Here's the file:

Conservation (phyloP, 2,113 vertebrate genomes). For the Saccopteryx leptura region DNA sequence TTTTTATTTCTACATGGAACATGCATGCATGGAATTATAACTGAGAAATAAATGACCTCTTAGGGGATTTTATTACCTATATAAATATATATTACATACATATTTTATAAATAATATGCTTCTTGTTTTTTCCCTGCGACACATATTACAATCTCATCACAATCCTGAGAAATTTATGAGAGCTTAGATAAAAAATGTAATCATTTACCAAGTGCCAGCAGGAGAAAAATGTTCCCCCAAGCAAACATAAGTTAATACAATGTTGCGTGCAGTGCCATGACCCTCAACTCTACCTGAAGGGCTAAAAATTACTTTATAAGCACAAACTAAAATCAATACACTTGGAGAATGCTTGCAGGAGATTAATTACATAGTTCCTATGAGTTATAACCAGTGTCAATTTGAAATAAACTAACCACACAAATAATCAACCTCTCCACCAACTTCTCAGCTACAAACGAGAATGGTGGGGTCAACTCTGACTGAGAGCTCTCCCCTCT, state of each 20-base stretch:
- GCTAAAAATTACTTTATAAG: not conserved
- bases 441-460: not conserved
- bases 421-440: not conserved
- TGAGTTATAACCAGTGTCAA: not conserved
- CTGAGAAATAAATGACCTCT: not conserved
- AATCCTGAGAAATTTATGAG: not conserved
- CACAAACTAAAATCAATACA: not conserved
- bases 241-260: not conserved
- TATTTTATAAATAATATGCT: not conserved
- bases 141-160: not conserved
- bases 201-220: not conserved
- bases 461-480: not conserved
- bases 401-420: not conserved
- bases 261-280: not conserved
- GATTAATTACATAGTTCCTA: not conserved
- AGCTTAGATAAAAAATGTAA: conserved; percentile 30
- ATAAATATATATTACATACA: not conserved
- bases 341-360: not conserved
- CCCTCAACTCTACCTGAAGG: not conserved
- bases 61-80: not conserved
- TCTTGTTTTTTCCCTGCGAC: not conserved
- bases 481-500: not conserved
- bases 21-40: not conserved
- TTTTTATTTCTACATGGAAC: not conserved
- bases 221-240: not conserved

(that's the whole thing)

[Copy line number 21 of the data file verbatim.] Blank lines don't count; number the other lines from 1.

- bases 61-80: not conserved